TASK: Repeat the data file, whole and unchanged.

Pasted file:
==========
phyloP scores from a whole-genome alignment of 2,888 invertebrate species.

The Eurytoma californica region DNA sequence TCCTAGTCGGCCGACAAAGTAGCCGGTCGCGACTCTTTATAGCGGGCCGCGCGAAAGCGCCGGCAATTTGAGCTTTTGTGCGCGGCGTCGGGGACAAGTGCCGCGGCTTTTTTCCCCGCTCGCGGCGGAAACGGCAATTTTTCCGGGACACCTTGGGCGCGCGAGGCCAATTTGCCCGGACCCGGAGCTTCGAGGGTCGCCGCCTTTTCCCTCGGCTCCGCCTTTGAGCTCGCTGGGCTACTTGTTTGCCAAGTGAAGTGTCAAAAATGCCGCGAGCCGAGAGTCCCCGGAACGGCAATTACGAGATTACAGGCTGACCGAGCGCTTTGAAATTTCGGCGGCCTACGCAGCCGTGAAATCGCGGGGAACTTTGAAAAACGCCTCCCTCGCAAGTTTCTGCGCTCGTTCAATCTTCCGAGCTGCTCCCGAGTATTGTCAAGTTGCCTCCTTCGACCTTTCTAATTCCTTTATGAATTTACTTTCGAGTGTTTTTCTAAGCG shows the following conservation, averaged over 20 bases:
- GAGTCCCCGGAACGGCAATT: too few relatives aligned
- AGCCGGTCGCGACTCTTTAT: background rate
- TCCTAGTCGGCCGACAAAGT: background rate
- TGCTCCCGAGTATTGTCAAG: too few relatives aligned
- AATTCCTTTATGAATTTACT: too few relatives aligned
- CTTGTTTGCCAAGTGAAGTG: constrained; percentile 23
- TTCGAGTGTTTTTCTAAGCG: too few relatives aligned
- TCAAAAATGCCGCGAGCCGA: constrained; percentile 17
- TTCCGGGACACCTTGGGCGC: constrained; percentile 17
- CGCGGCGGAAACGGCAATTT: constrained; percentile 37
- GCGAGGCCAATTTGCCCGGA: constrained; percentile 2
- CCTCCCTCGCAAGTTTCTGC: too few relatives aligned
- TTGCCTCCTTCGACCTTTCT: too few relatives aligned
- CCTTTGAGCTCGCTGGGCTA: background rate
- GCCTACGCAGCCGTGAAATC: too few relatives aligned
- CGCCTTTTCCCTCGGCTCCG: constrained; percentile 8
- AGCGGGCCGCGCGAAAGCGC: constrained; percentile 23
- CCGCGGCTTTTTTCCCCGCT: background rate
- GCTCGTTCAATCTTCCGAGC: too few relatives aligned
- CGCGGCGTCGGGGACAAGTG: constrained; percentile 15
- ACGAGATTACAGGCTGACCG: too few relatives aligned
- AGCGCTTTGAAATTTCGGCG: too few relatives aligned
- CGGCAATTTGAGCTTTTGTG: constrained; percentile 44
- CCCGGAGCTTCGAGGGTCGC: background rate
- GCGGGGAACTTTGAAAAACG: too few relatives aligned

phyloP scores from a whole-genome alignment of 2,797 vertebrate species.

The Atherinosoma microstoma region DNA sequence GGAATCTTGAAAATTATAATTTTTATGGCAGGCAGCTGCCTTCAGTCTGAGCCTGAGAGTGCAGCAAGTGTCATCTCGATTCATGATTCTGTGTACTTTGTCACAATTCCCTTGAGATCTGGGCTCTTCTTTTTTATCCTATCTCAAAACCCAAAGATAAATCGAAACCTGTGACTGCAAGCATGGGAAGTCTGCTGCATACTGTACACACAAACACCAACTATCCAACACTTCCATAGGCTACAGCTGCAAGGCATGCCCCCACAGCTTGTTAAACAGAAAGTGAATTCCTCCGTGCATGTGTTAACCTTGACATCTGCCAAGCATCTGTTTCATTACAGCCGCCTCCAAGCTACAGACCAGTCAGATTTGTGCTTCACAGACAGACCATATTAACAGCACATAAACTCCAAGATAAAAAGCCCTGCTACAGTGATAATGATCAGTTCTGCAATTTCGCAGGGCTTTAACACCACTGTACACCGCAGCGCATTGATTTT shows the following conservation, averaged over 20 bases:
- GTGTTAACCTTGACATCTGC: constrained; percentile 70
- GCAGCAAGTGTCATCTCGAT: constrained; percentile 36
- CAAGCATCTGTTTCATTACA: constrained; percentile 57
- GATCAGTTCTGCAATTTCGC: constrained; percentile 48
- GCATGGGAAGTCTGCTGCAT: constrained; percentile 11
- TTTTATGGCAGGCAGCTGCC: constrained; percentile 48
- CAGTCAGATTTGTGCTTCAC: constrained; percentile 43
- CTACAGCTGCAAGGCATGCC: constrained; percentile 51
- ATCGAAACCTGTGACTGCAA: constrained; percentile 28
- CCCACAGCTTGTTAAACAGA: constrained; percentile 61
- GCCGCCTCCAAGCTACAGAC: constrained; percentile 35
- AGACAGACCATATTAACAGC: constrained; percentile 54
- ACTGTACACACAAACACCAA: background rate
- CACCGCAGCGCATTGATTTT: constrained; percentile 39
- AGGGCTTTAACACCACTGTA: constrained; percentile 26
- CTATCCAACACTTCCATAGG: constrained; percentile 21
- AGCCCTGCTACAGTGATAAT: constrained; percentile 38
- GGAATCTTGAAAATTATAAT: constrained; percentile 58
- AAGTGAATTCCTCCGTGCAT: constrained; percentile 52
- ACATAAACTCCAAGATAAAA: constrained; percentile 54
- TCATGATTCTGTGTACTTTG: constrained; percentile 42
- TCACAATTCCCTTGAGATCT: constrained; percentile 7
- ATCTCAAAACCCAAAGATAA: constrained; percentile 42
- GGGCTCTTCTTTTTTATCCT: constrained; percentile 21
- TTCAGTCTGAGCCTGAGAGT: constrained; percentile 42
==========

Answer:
phyloP scores from a whole-genome alignment of 2,888 invertebrate species.

The Eurytoma californica region DNA sequence TCCTAGTCGGCCGACAAAGTAGCCGGTCGCGACTCTTTATAGCGGGCCGCGCGAAAGCGCCGGCAATTTGAGCTTTTGTGCGCGGCGTCGGGGACAAGTGCCGCGGCTTTTTTCCCCGCTCGCGGCGGAAACGGCAATTTTTCCGGGACACCTTGGGCGCGCGAGGCCAATTTGCCCGGACCCGGAGCTTCGAGGGTCGCCGCCTTTTCCCTCGGCTCCGCCTTTGAGCTCGCTGGGCTACTTGTTTGCCAAGTGAAGTGTCAAAAATGCCGCGAGCCGAGAGTCCCCGGAACGGCAATTACGAGATTACAGGCTGACCGAGCGCTTTGAAATTTCGGCGGCCTACGCAGCCGTGAAATCGCGGGGAACTTTGAAAAACGCCTCCCTCGCAAGTTTCTGCGCTCGTTCAATCTTCCGAGCTGCTCCCGAGTATTGTCAAGTTGCCTCCTTCGACCTTTCTAATTCCTTTATGAATTTACTTTCGAGTGTTTTTCTAAGCG shows the following conservation, averaged over 20 bases:
- GAGTCCCCGGAACGGCAATT: too few relatives aligned
- AGCCGGTCGCGACTCTTTAT: background rate
- TCCTAGTCGGCCGACAAAGT: background rate
- TGCTCCCGAGTATTGTCAAG: too few relatives aligned
- AATTCCTTTATGAATTTACT: too few relatives aligned
- CTTGTTTGCCAAGTGAAGTG: constrained; percentile 23
- TTCGAGTGTTTTTCTAAGCG: too few relatives aligned
- TCAAAAATGCCGCGAGCCGA: constrained; percentile 17
- TTCCGGGACACCTTGGGCGC: constrained; percentile 17
- CGCGGCGGAAACGGCAATTT: constrained; percentile 37
- GCGAGGCCAATTTGCCCGGA: constrained; percentile 2
- CCTCCCTCGCAAGTTTCTGC: too few relatives aligned
- TTGCCTCCTTCGACCTTTCT: too few relatives aligned
- CCTTTGAGCTCGCTGGGCTA: background rate
- GCCTACGCAGCCGTGAAATC: too few relatives aligned
- CGCCTTTTCCCTCGGCTCCG: constrained; percentile 8
- AGCGGGCCGCGCGAAAGCGC: constrained; percentile 23
- CCGCGGCTTTTTTCCCCGCT: background rate
- GCTCGTTCAATCTTCCGAGC: too few relatives aligned
- CGCGGCGTCGGGGACAAGTG: constrained; percentile 15
- ACGAGATTACAGGCTGACCG: too few relatives aligned
- AGCGCTTTGAAATTTCGGCG: too few relatives aligned
- CGGCAATTTGAGCTTTTGTG: constrained; percentile 44
- CCCGGAGCTTCGAGGGTCGC: background rate
- GCGGGGAACTTTGAAAAACG: too few relatives aligned

phyloP scores from a whole-genome alignment of 2,797 vertebrate species.

The Atherinosoma microstoma region DNA sequence GGAATCTTGAAAATTATAATTTTTATGGCAGGCAGCTGCCTTCAGTCTGAGCCTGAGAGTGCAGCAAGTGTCATCTCGATTCATGATTCTGTGTACTTTGTCACAATTCCCTTGAGATCTGGGCTCTTCTTTTTTATCCTATCTCAAAACCCAAAGATAAATCGAAACCTGTGACTGCAAGCATGGGAAGTCTGCTGCATACTGTACACACAAACACCAACTATCCAACACTTCCATAGGCTACAGCTGCAAGGCATGCCCCCACAGCTTGTTAAACAGAAAGTGAATTCCTCCGTGCATGTGTTAACCTTGACATCTGCCAAGCATCTGTTTCATTACAGCCGCCTCCAAGCTACAGACCAGTCAGATTTGTGCTTCACAGACAGACCATATTAACAGCACATAAACTCCAAGATAAAAAGCCCTGCTACAGTGATAATGATCAGTTCTGCAATTTCGCAGGGCTTTAACACCACTGTACACCGCAGCGCATTGATTTT shows the following conservation, averaged over 20 bases:
- GTGTTAACCTTGACATCTGC: constrained; percentile 70
- GCAGCAAGTGTCATCTCGAT: constrained; percentile 36
- CAAGCATCTGTTTCATTACA: constrained; percentile 57
- GATCAGTTCTGCAATTTCGC: constrained; percentile 48
- GCATGGGAAGTCTGCTGCAT: constrained; percentile 11
- TTTTATGGCAGGCAGCTGCC: constrained; percentile 48
- CAGTCAGATTTGTGCTTCAC: constrained; percentile 43
- CTACAGCTGCAAGGCATGCC: constrained; percentile 51
- ATCGAAACCTGTGACTGCAA: constrained; percentile 28
- CCCACAGCTTGTTAAACAGA: constrained; percentile 61
- GCCGCCTCCAAGCTACAGAC: constrained; percentile 35
- AGACAGACCATATTAACAGC: constrained; percentile 54
- ACTGTACACACAAACACCAA: background rate
- CACCGCAGCGCATTGATTTT: constrained; percentile 39
- AGGGCTTTAACACCACTGTA: constrained; percentile 26
- CTATCCAACACTTCCATAGG: constrained; percentile 21
- AGCCCTGCTACAGTGATAAT: constrained; percentile 38
- GGAATCTTGAAAATTATAAT: constrained; percentile 58
- AAGTGAATTCCTCCGTGCAT: constrained; percentile 52
- ACATAAACTCCAAGATAAAA: constrained; percentile 54
- TCATGATTCTGTGTACTTTG: constrained; percentile 42
- TCACAATTCCCTTGAGATCT: constrained; percentile 7
- ATCTCAAAACCCAAAGATAA: constrained; percentile 42
- GGGCTCTTCTTTTTTATCCT: constrained; percentile 21
- TTCAGTCTGAGCCTGAGAGT: constrained; percentile 42